The UN will not abandon the South Caucasus
By Etuna Tsotniashvili
Thursday, July 2
In a statement released on June 30 UN Secretary General Ban Ki-moon reaffirmed that despite the withdrawal of the UN Observer Mission in Georgia (UNOMIG) “the world body will remain engaged in the region.”
Ban Ki-moon said that the UN is ready to continue undertaking its other key work in the region. He also highlighted that his special representative Johan Verbeke has already been informed of this and asked to “continue to represent the United Nations at the ongoing Geneva international discussions on security and stability and on the return of internally displaced persons and refugees.”
In his statement, released through a spokesman, Ban Ki-Moon declared that “the Mission has contributed to the overall security of the local population, while cautioning that an agreement on a revised security regime is needed for lasting stability.” He also thanked those agencies and individuals who had expressed their readiness to continue supporting the mission until it has fully withdrawn.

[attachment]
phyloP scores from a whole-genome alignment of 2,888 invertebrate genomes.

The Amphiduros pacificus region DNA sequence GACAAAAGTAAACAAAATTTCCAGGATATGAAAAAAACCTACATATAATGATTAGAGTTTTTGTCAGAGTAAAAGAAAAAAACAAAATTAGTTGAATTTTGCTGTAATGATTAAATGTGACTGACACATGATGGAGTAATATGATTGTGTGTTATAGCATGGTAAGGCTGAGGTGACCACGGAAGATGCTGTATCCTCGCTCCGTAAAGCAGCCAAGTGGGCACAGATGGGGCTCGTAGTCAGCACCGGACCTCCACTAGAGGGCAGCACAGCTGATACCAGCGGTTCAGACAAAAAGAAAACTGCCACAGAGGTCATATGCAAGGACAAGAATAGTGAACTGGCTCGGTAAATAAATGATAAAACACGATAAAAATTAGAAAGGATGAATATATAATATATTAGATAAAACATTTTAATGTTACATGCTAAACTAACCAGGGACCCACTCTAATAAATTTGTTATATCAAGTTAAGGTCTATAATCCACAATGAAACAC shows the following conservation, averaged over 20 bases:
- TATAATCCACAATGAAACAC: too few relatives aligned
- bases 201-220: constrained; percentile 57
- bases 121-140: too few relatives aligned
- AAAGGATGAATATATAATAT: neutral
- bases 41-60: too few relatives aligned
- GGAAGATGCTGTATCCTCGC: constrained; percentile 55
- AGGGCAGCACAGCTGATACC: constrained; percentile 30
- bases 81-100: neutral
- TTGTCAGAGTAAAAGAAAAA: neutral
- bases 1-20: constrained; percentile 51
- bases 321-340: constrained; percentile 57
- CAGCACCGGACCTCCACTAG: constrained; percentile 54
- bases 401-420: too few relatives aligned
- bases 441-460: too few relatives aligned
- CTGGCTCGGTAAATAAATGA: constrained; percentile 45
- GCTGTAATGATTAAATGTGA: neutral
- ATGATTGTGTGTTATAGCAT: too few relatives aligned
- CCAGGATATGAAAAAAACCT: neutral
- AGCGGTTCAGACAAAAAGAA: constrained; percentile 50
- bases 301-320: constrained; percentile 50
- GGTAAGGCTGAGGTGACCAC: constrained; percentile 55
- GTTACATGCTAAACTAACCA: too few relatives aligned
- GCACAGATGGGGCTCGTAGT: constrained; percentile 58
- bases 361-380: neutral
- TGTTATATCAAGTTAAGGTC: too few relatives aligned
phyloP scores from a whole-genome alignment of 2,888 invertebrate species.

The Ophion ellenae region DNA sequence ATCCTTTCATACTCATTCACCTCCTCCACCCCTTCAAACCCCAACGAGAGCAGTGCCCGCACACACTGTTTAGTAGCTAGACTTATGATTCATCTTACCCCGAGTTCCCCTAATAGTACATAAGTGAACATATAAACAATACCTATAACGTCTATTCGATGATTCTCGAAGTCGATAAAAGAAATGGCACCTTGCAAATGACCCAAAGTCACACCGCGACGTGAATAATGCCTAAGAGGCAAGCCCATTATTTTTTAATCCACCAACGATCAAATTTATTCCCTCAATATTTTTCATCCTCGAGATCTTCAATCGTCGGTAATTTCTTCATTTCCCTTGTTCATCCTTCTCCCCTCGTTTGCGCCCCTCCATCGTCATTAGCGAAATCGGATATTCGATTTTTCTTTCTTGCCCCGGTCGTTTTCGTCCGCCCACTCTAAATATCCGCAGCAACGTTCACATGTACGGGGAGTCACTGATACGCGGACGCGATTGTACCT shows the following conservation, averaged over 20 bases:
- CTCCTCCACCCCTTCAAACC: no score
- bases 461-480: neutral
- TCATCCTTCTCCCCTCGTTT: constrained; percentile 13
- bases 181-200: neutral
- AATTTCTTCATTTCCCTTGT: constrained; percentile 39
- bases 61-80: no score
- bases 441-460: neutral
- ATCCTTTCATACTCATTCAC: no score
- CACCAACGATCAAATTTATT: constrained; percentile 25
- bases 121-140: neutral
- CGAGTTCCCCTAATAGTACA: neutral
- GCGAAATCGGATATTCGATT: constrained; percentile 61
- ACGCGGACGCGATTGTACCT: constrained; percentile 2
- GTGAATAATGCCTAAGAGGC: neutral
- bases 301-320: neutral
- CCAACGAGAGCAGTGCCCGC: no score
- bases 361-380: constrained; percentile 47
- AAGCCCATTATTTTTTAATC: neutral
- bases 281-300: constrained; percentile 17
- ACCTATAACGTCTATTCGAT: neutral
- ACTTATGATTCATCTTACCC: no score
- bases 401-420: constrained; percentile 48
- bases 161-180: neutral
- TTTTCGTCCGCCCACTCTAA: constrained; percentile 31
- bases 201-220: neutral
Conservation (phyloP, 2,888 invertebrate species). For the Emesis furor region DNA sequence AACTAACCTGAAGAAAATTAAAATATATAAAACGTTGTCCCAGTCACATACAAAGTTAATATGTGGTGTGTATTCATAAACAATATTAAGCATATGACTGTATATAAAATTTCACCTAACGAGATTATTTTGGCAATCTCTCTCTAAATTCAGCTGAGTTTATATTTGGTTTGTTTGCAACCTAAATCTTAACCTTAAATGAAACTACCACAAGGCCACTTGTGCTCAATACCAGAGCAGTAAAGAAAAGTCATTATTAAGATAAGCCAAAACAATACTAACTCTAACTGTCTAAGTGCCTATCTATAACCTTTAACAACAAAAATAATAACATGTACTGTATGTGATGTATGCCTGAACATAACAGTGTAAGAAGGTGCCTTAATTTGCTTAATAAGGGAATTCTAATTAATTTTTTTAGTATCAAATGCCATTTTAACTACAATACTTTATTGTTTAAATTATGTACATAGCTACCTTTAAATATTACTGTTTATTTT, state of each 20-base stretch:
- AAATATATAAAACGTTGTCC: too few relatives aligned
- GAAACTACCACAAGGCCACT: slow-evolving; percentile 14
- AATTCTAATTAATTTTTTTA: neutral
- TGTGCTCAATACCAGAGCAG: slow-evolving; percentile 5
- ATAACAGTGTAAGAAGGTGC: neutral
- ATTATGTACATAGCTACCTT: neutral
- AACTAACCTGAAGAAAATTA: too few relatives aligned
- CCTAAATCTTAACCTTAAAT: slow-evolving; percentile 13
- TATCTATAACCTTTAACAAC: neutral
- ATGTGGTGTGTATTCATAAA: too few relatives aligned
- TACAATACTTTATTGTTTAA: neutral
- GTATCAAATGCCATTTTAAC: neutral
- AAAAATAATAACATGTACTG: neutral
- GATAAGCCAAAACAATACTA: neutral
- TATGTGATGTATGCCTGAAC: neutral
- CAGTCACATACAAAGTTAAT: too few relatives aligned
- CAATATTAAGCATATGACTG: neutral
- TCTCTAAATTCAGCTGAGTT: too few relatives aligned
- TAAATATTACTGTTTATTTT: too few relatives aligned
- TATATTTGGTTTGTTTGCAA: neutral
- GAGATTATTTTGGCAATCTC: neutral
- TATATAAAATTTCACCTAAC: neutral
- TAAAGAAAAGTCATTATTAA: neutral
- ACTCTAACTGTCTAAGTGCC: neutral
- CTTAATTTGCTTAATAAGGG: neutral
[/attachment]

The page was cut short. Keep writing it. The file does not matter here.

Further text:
UNOMIG ceased functioning after Russia vetoed the extension of its mandate on June 15, stating that “there’s no sense in extending it since it’s built on old realities.” Vitaly Churkin, Russia’s Permanent Representative to the UN stated at the Security Council session discussing the extension that the current reality calls for a new security regime on the ground. “Developing a new UN mission mandate would have allowed us to quickly put in place practical cooperation between all interested parties to strengthen security and restore trust… However, our Western partners did not accept this approach,” Churkin said on June 15 as Russia vetoed a technical roll-over for the nearly 16-year-old operation.
UNOMIG’s area of responsibility in Abkhazia consisted of a demilitarised security zone, a restricted weapons zone, where no heavy weapons could be introduced and the Kodori Valley. It had no jurisdiction in nearby South Ossetia, the scene of fighting last August which pitted Georgia against separatists and their Russian allies.